The government plans to spend almost HK$610 million adding space for shops to three Central ferry piers as a form of cross-subsidy to help boat operators stay afloat in the long term.
SCMP, May 21
I am a former resident of Cheung Chau. We moved there in the early 1980s as a low-rent refuge from a bear market so severe that even some stockbrokers, as I was then, had trouble affording Mid-Levels rents.
I loved the place, still do, but the kids reached school age, the bear market turned into one of the most magnificent bull markets of Hong Kong's history, and we moved back to town. Along the way I reckon the time I spent on the Cheung Chau ferry could be measured in months.
It was a comfortable ride on the big slow ferries of that time. In the morning I picked up breakfast at any of a number of stalls on the waterfront and then enjoyed a quiet hour riding into Central, during which I could get more real work out of the way than in any hour in the office. The evening return trip was an opportunity to unwind from the strains of the day.
I am in favour of continuing to make it a worthwhile and affordable experience for people to reside on Cheung Chau but I doubt that adding three floors to the top of the existing outlying islands ferry piers will do this for them.
Superficially, of course, it should do so. The extra space will be turned over to the ferry companies at a low government rent and they in turn will charge higher rents to shop tenants. That should make up for any increase in fares, which the ferry companies would then be refused. Passengers will effectively be subsidised.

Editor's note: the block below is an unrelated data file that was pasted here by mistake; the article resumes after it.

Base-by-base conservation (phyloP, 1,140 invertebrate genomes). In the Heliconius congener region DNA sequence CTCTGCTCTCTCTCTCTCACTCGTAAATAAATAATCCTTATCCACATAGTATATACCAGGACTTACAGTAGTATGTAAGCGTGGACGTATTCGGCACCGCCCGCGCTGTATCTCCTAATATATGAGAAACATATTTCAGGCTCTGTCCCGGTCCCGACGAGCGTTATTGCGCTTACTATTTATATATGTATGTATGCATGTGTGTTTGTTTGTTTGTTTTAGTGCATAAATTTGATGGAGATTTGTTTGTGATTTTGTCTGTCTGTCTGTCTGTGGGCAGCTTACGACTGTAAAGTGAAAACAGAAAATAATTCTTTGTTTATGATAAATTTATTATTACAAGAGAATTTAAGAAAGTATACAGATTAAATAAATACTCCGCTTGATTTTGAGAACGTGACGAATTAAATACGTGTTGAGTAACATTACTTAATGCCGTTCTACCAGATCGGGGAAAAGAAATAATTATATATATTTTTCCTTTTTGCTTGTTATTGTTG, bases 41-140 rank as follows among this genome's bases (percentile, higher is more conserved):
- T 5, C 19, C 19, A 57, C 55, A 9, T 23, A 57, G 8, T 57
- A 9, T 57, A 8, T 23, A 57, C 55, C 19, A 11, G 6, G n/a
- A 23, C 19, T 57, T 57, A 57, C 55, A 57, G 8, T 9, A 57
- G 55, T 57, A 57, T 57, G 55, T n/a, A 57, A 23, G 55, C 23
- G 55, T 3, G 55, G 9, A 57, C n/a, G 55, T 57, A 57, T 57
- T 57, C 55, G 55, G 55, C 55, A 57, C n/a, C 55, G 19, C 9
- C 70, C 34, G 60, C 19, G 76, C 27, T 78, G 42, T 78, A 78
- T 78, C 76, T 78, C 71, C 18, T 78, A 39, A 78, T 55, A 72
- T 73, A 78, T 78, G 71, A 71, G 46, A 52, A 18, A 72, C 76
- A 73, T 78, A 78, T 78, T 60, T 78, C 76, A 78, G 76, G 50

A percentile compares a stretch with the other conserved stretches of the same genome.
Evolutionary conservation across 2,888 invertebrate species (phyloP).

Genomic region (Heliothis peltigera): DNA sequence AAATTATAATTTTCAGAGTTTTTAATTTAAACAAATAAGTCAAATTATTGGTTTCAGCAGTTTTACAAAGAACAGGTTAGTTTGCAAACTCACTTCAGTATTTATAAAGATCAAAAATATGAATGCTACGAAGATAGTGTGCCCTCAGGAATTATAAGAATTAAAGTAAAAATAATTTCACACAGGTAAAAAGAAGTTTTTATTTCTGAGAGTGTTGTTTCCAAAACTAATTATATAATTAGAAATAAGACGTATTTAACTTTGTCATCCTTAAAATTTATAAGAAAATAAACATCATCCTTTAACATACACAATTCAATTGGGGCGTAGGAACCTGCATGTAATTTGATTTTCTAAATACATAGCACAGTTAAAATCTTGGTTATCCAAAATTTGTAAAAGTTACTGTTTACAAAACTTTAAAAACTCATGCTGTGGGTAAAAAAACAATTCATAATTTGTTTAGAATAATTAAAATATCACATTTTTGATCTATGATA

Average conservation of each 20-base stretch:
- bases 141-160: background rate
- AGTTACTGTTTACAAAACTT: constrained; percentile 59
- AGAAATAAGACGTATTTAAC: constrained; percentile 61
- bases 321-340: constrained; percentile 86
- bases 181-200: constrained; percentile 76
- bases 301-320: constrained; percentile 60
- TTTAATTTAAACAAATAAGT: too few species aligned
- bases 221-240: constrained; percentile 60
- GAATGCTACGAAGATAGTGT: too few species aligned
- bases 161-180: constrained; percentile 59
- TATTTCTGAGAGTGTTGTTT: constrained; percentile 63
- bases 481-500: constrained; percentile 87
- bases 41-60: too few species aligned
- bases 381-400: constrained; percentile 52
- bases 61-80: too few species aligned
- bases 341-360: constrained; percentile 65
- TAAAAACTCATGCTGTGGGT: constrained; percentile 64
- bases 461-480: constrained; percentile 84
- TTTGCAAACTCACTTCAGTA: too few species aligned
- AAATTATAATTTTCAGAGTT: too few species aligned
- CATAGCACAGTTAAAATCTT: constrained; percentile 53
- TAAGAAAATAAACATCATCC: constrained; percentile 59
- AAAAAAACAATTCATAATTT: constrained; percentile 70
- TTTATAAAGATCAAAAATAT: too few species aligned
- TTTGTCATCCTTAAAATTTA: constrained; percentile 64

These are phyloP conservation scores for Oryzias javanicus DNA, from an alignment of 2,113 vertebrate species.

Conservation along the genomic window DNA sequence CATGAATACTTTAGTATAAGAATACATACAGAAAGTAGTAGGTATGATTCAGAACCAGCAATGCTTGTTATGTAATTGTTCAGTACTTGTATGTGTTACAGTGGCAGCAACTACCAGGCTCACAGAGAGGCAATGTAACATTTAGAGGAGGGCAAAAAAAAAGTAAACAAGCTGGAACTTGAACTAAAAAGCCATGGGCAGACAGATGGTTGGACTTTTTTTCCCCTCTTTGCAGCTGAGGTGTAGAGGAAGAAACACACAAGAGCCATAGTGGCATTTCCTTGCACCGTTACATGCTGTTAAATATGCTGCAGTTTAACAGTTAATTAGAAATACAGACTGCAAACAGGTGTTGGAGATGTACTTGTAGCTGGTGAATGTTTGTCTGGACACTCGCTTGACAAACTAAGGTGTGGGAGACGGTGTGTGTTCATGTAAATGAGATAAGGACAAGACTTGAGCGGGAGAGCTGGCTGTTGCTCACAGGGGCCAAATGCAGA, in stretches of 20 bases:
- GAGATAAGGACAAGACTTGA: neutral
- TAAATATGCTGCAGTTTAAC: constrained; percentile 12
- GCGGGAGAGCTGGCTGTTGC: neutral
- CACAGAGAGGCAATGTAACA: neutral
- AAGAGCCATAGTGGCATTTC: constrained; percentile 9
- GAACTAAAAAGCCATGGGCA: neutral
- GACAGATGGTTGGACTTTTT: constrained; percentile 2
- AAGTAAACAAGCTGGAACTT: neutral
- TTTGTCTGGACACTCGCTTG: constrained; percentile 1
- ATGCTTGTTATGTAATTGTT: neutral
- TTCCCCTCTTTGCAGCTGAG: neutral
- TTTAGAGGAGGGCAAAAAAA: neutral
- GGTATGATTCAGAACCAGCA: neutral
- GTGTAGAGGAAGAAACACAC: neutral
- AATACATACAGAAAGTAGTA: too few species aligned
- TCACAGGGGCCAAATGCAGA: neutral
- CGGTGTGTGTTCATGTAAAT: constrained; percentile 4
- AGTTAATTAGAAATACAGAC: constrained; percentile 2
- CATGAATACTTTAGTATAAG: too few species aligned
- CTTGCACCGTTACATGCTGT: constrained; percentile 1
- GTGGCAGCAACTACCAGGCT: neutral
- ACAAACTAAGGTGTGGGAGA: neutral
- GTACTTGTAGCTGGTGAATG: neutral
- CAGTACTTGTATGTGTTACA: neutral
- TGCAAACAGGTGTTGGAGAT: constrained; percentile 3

And Cheung Chau landlords and land speculators will know it, too. Accommodation is cheaper on the outlying islands than it is in town because of the inconvenience and cost of commuting there. Lower the cost of commuting to the outlying islands and you just invite an increase in rents. Passenger subsidies will in effect become subsidies to property owners.
It is hard to see this in practice, of course. An instant win for commuters is easily visible when ferry companies are refused fare increases or even made to drop their fares but the creeping effect on accommodation costs is not. Yet it is just as certain. That's the way an economy works. Push it in here and it bulges out there. As in physics, to every action there is an equal and opposite reaction.
It is already the phenomenon we see in public housing. Why are restaurant workers paid so poorly?
Answer: Because the rent for their public housing flats is, on average, only HK$1,200 a month, and employers know it. Why pay them more when government has already effectively done it? Housing subsidies thus become employer subsidies. Push it in here and it bulges out there.
We also see it in the Work Incentive Transport Subsidy Scheme, a HK$600 per month subsidy to anyone in full-time employment with income below a set schedule of thresholds.
Thank you, says the employer. If you pay my employees more, I won't have to. In effect, the scheme imposes a maximum wage barrier. A worker who is already paid at the threshold level will decline any wage increase unless it is more than HK$600 and compensates him for losing the subsidy. Wage increments, however, are rarely HK$600 a month at the low income level.
The silliness goes even further in the scheme to add more floors to the ferry piers. Besides the fact that the cost is likely to be higher than building new retail space, our report talks of art galleries as mooted tenants.
Art galleries? Have the civil servants who came up with this idea ever walked past these piers? Fish ball stalls would be high rent there.
And if a transport subsidy must come through the complicated route of net rental margins on new retail space, what law says this space must be constructed on a ferry pier rather than in some natural retail location?
It's simple. If a ferry operation is not viable with fares at their current level then let the ferry company raise them.